In the ACUTE PHASE, the best strategy is rest, support and limited mobility. It is usually comfortable to rest flat on your back, on a firm surface, with your knees up. An elastic back support can help compensate for some of the lost stability that is not being provided by injured muscles, tendons, ligaments, etc, and can be worn almost continuously for up to 48 hours, except when bathing or performing light movements such as gently crawling forward on your hands and knees, or the "cat-cow" yoga stretch. Heavily moderate stretching in the acute phase - less is more.

In the SUB-ACUTE PHASE, you can fully bear your own weight and move better through a range of motion. Now is the time to facilitate the speed and quality of the healing process through mobility of the joints, muscles and connective tissues. Walk short distances at an even pace on a flat surface. Slowly attempt: a) standing arm-over-head side bending stretch, b) lying on your back knee-to-opposite shoulder stretch, and c) alternating leg extension exercise (hands and knees starting position, back stays flat, alternate one leg donkey kick). Hold each stretch for about ten seconds
(see pictures below). Using a foam roller in this phase can also be helful.

In the CHRONIC PHASE, you may benefit from professional help with specific exercise / stretch and ergonomic advice or physical rehabilitation recommendations. Since the "natural course" of back pain is resolution after a few days or weeks (which can be significantly sped up or slowed down by what you do - or do not do, as well as other factors regarding your general health and age), when symptoms do not resolve as expected the exact obstacle(s) to healing must be identified and overcome on an individual basis.

6. Ice or Heat?
Temperature changes can assist the healing process and beneficially affect the spine and its supportive structures if used correctly. The intent is to flush the injured area with blood flow, like the rising and falling of the ocean tide, to facilitate delivery of oxygen / nutrition and the removal of waste products. The difference between ice and heat is the way they are used to increase circulation. Ice initially directs blood flow away from the area it's applied. Heat initially directs blood flow into the area it's applied.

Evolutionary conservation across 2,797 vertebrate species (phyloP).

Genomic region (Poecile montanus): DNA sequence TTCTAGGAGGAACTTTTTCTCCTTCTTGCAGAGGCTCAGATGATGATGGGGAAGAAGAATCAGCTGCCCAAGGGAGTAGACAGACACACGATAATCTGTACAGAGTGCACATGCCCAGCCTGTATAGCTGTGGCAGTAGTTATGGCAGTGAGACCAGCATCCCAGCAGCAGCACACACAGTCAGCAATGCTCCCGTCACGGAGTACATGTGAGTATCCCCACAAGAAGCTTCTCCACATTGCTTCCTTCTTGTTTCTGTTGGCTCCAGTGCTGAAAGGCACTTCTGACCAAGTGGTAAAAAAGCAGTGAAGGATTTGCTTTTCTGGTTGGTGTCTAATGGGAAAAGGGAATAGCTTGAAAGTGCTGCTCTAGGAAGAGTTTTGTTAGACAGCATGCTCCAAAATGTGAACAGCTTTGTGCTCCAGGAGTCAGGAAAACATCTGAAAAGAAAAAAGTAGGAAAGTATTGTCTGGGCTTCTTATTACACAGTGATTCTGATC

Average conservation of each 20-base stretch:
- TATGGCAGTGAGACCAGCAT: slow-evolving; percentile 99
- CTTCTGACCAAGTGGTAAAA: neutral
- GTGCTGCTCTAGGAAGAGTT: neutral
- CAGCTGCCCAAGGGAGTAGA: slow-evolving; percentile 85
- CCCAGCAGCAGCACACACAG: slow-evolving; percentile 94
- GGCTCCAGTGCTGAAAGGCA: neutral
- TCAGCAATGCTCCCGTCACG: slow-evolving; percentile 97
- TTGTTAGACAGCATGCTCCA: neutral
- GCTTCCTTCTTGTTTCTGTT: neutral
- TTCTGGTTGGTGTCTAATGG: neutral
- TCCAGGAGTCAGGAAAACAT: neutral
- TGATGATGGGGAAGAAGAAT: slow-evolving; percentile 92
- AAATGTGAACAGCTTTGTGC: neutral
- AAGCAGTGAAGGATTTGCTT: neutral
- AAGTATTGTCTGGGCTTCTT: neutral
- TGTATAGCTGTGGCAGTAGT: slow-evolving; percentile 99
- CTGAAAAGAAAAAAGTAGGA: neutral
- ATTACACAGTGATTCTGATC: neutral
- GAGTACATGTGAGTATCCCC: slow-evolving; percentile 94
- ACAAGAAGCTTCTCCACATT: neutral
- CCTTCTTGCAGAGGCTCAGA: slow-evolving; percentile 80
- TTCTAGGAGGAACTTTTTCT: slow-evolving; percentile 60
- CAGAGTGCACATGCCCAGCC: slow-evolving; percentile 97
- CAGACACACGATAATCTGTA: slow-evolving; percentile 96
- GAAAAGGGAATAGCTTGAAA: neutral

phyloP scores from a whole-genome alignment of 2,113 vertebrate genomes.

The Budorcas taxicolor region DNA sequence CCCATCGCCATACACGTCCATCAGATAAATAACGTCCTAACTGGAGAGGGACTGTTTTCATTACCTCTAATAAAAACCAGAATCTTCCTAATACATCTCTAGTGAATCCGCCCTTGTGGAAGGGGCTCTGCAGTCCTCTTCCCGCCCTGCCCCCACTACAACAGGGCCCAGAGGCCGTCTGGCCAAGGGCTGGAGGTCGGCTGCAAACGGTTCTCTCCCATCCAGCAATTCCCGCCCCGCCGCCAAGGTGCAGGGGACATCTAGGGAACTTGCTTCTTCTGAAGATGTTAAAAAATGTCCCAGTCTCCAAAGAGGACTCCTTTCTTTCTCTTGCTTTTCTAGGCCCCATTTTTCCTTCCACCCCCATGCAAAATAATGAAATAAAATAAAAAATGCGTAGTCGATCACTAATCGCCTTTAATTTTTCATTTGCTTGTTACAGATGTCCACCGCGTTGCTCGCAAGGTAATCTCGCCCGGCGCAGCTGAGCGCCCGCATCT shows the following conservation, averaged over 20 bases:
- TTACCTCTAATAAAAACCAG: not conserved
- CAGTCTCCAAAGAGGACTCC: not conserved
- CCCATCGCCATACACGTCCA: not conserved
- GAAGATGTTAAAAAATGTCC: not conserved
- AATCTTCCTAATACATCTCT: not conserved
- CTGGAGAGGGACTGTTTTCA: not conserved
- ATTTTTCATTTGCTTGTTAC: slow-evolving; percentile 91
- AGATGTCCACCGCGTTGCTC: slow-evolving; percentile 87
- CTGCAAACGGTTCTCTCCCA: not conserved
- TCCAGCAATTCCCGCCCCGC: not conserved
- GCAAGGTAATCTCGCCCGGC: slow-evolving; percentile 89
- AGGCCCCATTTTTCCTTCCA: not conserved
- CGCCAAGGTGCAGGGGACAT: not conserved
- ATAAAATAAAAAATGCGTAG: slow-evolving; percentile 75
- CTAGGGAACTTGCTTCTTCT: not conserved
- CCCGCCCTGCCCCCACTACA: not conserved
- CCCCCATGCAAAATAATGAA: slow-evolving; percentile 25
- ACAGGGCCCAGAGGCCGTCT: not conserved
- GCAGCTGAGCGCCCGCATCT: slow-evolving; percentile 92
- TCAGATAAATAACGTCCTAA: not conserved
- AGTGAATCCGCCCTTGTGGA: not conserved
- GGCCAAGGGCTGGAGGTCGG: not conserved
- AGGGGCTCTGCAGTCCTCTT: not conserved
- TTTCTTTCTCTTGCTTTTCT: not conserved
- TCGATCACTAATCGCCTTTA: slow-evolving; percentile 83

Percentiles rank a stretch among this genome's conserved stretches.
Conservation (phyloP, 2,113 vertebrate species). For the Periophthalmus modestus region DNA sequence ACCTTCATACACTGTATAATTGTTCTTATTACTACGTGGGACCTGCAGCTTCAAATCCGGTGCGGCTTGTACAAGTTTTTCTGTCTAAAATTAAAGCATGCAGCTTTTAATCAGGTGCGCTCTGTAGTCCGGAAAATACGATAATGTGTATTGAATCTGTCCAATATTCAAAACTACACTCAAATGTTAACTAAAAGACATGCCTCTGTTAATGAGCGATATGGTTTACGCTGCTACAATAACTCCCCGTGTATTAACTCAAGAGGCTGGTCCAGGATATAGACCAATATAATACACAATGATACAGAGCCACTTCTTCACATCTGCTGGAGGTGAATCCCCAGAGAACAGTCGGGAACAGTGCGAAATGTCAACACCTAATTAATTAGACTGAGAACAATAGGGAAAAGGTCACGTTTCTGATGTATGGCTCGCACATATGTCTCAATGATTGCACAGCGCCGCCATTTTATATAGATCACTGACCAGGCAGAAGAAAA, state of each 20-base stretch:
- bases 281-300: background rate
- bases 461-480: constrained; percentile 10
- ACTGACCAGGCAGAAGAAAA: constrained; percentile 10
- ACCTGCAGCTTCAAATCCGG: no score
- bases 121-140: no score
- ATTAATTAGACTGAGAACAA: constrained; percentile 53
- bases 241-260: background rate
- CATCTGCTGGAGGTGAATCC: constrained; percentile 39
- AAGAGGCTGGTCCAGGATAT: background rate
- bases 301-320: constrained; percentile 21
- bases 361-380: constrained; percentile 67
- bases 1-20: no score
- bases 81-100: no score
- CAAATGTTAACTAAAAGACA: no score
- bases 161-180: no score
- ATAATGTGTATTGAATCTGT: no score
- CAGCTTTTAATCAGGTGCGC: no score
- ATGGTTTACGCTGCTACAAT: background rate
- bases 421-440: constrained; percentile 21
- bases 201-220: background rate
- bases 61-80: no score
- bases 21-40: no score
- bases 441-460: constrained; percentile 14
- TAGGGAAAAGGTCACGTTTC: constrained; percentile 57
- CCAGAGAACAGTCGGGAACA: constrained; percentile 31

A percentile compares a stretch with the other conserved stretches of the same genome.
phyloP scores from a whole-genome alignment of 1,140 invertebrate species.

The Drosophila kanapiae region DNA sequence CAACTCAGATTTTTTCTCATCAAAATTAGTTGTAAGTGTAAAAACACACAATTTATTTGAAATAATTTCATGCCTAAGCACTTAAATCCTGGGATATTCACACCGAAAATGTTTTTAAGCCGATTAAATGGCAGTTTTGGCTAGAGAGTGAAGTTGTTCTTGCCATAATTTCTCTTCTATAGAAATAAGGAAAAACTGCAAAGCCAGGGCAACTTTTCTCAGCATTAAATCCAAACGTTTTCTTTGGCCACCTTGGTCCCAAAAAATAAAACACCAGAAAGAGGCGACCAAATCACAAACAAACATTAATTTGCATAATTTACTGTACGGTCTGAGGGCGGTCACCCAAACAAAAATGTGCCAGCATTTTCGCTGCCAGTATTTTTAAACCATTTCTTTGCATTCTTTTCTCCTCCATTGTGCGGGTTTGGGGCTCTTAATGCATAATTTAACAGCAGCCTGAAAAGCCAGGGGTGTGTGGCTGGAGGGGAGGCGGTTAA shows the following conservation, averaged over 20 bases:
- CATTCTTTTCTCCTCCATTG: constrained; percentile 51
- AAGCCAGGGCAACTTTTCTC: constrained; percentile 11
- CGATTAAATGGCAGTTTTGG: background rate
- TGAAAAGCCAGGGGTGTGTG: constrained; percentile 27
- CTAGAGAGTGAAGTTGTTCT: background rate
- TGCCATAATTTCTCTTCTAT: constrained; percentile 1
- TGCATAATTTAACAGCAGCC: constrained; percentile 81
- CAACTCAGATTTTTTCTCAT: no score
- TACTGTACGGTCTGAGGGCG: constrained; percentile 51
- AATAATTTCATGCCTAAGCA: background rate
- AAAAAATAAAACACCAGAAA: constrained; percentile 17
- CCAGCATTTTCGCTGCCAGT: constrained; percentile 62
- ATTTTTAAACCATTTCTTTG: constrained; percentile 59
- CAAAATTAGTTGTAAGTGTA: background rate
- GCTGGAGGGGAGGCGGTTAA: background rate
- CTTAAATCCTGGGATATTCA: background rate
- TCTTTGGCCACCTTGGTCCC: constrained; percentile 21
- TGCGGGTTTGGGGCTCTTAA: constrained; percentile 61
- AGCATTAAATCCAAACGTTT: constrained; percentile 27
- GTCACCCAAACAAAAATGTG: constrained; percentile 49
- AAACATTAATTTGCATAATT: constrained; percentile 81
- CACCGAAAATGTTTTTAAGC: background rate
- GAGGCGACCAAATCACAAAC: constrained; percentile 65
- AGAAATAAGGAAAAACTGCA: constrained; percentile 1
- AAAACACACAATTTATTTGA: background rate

The ACUTE PHASE: ice is the best choice to direct blood flow away first. Depending on the thickness of the area, a 15-20 minute application is usually sufficient. The ice should then be removed from the skin and the area allowed to return to normal body temperature before reapplying.

The SUB-ACUTE PHASE: a combination of ice application, then heat application, repeated over several cycles is the best choice to direct blood flow away from and then into the affected area. After each ice or heat application wait for the body to return to normal temperature before switching to the next application.

The CHRONIC PHASE: heat is the best choice to direct blood flow into the affected area first. Depending on the thickness of the area, a 15-20 minute application is usually sufficient. The heat should then be removed from the skin and the area allowed to return to normal body temperature before reapplying.

7. Professional Help
There are a number of different health care professionals that work with people suffering from back pain. When is the right time to visit a professional for help with back pain, and which type of practitioner should you choose?

Regarding when to go, people with back pain more uncomfortable than they are willing to bear, slower healing than they would consider reasonable, or with fairly consistent recurrent episodes, are good candidates for professional analysis and treatment.

Regarding who to see, it is worth mentioning that although there are few certainties when it comes to dealing with back pain in our society, there is one thing for sure: no one type of practitioner can help every type of patient. When seeking professional help, it is usually good advice ask friends, family, co-workers, or another health care provider if they can recommend someone with a good reputation. On-line review sites such as YELP may also be helpful.